The recent high precision measurements of the proton charge radius performed at PSI from muonic hydrogen Lamb shift puzzled the hadronic physics community. A value of 0.8418 {+-} 0.0007 fm was extracted which is 7{sigma} smaller than the previous determinations obtained from electron-proton scattering experiments and based on precision spectroscopy of electronic hydrogen. An additional extraction of the proton charge radius from electron scattering at Mainz is also in good agreement with these "electronic" determinations. An independent measurement of the proton charge radius from unpolarized elastic ep scattering using a magnetic spectrometer free method was proposed and fully approved at Jefferson Laboratory in June 2012. This novel technique uses the high precision calorimeter HyCal and a windowless hydrogen gas target which makes possible the extraction of the charge radius at very forward angles and thus very low momentum transfer Q{sup 2} up to 10{sup -4} (GeV/c){sup 2} with an unprecedented sub-percent precision for this type of experiment. In this paper, after a review of the recent progress on the proton charge radius extraction and the new high precision experiment PRad will be presented.

  19. High precision measurement of the proton charge radius: The PRad experiment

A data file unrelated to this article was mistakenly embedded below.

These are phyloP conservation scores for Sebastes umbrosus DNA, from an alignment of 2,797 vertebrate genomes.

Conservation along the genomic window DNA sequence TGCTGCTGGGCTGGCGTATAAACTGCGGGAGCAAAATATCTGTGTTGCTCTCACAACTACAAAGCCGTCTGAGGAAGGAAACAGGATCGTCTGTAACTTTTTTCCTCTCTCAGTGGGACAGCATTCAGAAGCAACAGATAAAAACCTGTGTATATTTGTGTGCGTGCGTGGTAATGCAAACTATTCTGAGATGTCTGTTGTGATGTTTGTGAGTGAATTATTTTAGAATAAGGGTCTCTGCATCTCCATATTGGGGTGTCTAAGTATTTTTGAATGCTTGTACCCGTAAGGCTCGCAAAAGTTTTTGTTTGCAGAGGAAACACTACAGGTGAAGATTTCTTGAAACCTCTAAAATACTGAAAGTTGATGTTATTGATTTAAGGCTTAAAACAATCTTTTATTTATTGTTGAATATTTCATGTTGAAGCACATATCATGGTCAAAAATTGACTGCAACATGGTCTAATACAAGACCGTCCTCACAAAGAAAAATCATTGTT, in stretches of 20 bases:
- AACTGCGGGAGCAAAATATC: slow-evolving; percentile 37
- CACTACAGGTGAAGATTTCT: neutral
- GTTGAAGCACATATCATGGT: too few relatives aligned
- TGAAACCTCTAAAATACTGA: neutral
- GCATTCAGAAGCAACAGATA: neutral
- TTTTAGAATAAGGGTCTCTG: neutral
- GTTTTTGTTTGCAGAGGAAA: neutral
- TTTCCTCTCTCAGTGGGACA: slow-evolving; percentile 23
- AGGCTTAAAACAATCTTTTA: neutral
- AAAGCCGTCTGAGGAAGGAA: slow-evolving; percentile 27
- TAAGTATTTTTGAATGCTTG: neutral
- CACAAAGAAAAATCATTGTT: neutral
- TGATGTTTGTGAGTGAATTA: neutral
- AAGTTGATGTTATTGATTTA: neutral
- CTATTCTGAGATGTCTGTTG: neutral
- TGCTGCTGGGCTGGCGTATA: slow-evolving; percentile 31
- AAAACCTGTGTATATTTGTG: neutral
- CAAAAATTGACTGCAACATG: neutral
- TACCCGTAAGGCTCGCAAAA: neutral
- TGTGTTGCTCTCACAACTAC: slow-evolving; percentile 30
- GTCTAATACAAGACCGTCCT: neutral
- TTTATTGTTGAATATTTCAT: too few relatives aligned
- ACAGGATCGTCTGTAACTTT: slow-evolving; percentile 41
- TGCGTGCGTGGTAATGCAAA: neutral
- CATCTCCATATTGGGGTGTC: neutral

SciTech Connect

    Meziane, Mehdi; Collaboration: PRad Collaboration

    2013-11-07

    The recent high precision measurements of the proton charge radius performed at PSI from muonic hydrogen Lamb shift puzzled the hadronic physics community. A value of 0.8418 ± 0.0007 fm was extracted which is 7σ smaller than the previous determinations obtained from electron-proton scattering experiments and based on precision spectroscopy of electronic hydrogen. An additional extraction of the proton charge radius from electron scattering at Mainz is also in good agreement with these 'electronic' determinations. An independent measurement of the proton charge radius from unpolarized elastic ep scattering using a magnetic spectrometer free method was proposed and fully approved at Jefferson Laboratory in June 2012. This novel technique uses the high precision calorimeter HyCal and a windowless hydrogen gas target which makes possible the extraction of the charge radius at very forward angles and thus very low momentum transfer Q{sup 2} up to 10{sup −4} (GeV/c){sup 2} with an unprecedented sub-percent precision for this type of experiment. In this paper, after a review of the recent progress on the proton charge radius extraction and the new high precision experiment PRad will be presented.